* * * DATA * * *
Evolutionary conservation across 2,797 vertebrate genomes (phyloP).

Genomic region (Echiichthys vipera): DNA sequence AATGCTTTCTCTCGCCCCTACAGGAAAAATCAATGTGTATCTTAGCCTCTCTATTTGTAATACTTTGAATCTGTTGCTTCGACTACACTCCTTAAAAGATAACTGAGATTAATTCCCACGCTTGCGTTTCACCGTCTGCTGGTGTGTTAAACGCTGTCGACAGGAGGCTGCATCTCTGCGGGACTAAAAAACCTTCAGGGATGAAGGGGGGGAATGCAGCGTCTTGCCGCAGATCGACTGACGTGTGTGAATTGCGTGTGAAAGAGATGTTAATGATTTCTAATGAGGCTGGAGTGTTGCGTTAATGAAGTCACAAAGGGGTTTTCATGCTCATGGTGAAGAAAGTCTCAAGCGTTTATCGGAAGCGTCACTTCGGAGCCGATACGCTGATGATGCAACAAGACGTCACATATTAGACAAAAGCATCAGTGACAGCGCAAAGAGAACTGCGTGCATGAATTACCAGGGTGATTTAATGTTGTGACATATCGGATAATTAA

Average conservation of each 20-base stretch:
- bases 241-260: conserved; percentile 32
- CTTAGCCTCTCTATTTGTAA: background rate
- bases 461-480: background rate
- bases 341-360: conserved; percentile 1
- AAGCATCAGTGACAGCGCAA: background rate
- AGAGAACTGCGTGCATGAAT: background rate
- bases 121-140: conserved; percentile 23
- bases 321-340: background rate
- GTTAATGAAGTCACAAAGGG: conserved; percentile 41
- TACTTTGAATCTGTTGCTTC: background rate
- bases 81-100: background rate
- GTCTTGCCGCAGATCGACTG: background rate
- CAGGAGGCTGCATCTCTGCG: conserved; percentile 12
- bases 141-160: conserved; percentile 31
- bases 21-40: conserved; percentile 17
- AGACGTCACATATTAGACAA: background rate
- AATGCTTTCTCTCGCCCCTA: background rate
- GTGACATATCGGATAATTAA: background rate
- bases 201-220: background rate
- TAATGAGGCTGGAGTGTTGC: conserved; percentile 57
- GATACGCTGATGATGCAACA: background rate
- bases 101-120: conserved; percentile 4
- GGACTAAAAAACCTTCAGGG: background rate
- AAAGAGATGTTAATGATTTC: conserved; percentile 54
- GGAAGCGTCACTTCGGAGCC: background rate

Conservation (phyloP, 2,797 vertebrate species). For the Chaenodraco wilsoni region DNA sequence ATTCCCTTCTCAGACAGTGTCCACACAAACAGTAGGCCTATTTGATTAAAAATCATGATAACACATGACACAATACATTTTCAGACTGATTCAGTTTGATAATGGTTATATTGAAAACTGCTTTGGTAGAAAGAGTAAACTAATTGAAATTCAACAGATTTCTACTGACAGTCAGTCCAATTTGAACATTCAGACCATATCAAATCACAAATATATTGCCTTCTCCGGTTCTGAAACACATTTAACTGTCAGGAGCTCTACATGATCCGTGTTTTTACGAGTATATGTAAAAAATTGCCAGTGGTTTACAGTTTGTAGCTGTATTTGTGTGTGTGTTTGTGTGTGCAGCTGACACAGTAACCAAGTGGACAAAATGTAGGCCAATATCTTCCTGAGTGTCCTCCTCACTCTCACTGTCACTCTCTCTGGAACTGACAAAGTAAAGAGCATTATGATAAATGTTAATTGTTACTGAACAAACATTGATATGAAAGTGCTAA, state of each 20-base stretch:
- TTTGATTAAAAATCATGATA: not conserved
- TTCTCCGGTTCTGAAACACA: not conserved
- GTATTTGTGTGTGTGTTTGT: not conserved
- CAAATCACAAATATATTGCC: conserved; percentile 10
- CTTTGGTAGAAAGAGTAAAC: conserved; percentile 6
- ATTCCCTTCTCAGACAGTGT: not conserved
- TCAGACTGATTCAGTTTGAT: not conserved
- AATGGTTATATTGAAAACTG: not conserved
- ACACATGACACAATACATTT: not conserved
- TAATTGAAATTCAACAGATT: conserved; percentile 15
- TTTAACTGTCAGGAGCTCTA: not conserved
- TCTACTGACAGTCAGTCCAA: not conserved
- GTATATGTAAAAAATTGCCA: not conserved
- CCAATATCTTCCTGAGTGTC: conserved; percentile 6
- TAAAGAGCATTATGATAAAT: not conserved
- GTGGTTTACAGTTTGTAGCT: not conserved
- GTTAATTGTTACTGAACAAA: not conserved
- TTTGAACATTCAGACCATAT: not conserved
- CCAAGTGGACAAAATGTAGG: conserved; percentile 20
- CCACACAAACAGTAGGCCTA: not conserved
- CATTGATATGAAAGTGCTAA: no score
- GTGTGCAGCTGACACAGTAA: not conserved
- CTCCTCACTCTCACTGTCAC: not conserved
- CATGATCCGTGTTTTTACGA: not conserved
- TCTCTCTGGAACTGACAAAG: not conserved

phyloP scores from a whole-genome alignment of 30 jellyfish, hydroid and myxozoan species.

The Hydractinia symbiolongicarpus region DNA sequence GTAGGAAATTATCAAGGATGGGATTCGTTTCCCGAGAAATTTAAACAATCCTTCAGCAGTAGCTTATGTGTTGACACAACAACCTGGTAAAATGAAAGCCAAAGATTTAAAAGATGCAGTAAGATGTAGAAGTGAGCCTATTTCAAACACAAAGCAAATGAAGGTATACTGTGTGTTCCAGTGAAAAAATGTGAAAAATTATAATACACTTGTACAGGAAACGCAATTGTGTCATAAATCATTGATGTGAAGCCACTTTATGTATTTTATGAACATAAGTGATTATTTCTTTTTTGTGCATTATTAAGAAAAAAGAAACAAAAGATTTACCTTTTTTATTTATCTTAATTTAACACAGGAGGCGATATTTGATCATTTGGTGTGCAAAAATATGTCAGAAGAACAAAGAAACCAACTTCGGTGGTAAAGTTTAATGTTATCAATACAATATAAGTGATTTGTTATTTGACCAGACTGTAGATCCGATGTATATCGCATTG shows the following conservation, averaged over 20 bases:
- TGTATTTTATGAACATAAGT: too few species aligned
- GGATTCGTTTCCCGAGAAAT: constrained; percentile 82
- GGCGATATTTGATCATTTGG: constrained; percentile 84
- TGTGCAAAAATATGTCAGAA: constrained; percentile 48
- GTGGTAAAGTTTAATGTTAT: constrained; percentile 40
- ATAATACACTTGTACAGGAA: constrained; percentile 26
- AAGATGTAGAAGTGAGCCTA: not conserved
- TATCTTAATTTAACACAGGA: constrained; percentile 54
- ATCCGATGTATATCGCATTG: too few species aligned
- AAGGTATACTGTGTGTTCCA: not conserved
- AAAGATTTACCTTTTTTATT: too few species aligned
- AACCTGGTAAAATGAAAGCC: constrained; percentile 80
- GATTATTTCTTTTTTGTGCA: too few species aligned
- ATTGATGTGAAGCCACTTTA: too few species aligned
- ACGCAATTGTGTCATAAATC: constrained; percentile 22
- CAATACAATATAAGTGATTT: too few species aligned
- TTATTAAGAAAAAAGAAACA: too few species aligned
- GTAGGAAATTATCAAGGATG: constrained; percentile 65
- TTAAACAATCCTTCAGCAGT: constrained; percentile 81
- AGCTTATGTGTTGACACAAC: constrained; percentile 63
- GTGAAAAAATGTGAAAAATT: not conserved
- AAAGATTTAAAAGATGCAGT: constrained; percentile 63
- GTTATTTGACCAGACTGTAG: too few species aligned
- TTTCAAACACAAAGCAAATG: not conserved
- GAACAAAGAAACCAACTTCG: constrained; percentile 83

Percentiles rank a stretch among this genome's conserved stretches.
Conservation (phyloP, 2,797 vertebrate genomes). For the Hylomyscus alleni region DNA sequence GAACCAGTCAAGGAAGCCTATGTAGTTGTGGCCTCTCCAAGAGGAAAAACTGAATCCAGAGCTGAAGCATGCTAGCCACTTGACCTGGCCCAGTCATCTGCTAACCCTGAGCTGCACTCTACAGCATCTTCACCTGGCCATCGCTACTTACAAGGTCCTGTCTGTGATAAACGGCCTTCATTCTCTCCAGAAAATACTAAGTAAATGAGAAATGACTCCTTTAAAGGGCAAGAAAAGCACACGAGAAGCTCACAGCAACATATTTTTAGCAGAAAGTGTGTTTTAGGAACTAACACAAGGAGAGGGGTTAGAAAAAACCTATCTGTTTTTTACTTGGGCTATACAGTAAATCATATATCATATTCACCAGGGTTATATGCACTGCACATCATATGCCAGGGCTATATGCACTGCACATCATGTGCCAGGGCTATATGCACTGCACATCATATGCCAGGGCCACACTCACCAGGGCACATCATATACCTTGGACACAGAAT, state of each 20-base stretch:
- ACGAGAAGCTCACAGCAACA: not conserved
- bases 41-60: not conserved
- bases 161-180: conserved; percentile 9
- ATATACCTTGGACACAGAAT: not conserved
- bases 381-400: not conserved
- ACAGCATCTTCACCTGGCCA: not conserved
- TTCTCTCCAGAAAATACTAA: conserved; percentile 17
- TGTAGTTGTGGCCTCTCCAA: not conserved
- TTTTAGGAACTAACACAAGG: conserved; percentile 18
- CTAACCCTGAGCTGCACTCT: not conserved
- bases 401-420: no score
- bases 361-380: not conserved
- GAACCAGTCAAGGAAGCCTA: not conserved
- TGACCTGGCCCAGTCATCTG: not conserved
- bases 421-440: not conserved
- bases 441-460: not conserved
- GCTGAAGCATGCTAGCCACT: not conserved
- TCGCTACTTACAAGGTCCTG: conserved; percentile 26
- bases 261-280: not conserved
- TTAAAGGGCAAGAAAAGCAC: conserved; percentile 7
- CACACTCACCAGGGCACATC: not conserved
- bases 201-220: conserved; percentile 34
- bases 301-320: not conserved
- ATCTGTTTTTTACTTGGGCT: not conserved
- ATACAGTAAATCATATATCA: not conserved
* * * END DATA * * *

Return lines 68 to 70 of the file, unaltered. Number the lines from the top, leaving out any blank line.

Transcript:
- AACCTGGTAAAATGAAAGCC: constrained; percentile 80
- GATTATTTCTTTTTTGTGCA: too few species aligned
- ATTGATGTGAAGCCACTTTA: too few species aligned